Beside the bridge are the piers where the fish is unloaded from barges and small boats. Several stone steps lead down to the water's edge, and strong men make their way up and down these terraces carrying large baskets of seafood from the boats to the wholesale shops in the square. You watch the comings and goings of the people for a long time. Many of the people in the square are wholesalers who have come to buy large loads of fish or other produce. They will carry it back to their small stores in each part of the city and resell it to the local residents. Others are purchasing large volumes of seafood for their restaurants or for the residents of a large estate. The estates of major daimyo may be home to several hundred people, including family members, samurai, retainers, advisors, craftsmen and servants. The cooks who prepare food for a daimyo household may buy more food at one time than the owners of some of the largest chaya (tea houses).

There is one more group of retailers who buy large amounts of produce at the main wholesale markets and then resell it in local neighborhoods. These are the "door-to-door salesmen" of Edo. In the morning, these salesmen will buy a large amount of food at one of the wholesale markets, and put them in baskets suspended on a long pole. With the pole on their shoulder, they will start walking through their local neighborhood singing in a loud voice to announce what product they are selling. They may sing out: "tofu for sale!", or "fresh fish!" or "baked yams! stone-baked yams". Each salesman has a special song that people in the neighborhood recognize, and when they hear the song of their favorite salesman, housewives will come out to buy food for dinner.

These salesman are known as bote-uri, or furi-uri. The word "Uri" means "sell" in Japanese and "bo-te" means "pole-hand". In other words, bote-uri literally means:"the salesman with a pole on his shoulder". Furi-uri is more of a slang term. In Japanese, the word "furi" means "swinging". Since the baskets of food swing back and forth on the pole as these salesmen walk through the neighborhood, they have come to be known as furi-uri , or literally, "swinging salesmen".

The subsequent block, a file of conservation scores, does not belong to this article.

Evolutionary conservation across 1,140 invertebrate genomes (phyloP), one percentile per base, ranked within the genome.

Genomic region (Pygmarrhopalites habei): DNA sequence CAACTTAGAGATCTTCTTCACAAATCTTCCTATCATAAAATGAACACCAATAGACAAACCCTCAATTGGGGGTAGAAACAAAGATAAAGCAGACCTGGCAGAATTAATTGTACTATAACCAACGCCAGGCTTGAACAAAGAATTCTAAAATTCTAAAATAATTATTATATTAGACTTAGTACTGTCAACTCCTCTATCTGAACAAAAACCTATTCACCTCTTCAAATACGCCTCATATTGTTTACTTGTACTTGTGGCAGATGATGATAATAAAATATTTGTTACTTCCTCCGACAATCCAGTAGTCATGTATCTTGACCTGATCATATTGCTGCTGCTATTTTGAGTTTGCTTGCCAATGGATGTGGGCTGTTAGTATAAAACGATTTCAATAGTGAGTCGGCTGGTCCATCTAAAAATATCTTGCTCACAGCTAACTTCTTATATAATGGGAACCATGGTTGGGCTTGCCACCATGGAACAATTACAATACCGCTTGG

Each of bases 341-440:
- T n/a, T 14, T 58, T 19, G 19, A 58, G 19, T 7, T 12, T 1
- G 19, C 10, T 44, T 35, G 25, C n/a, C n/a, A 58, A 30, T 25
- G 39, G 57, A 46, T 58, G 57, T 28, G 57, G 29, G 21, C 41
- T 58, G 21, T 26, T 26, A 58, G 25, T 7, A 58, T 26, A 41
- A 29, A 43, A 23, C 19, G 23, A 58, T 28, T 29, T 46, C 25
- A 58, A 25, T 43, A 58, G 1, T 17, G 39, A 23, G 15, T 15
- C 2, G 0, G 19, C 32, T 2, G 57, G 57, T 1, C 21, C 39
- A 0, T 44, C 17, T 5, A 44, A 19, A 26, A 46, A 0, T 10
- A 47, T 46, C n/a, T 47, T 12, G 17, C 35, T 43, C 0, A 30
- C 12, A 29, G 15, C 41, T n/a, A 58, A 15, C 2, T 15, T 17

Furi-uri are very important to the economic life of Edo. They sell nearly every sort of product imaginable, from fruit and vegetables to umbrellas and newspapers. Some of them simply sell fresh produce for people to cook at home, but others carry an entire "sidewalk cafe" with them from place to place, and cook meals for passersby to eat. These food sellers offer cheaper prices than most restaurants, and they are ideal for the busy laborers of Edo, who may not have time to stop work to get a meal at a chaya.

So . . . . now that we have reached the center of Edo, what would you like to do next? I could take you back to the manor where my employer, Lord Matsudaira, lives, and show you what domestic life is like for the upper classes in Edo. Or, since we are near Edo Castle, we could also stop there for a visit. Which would you like to do?


Visit Matsudaira manorGo to Edo Castle
Go to main map of Edo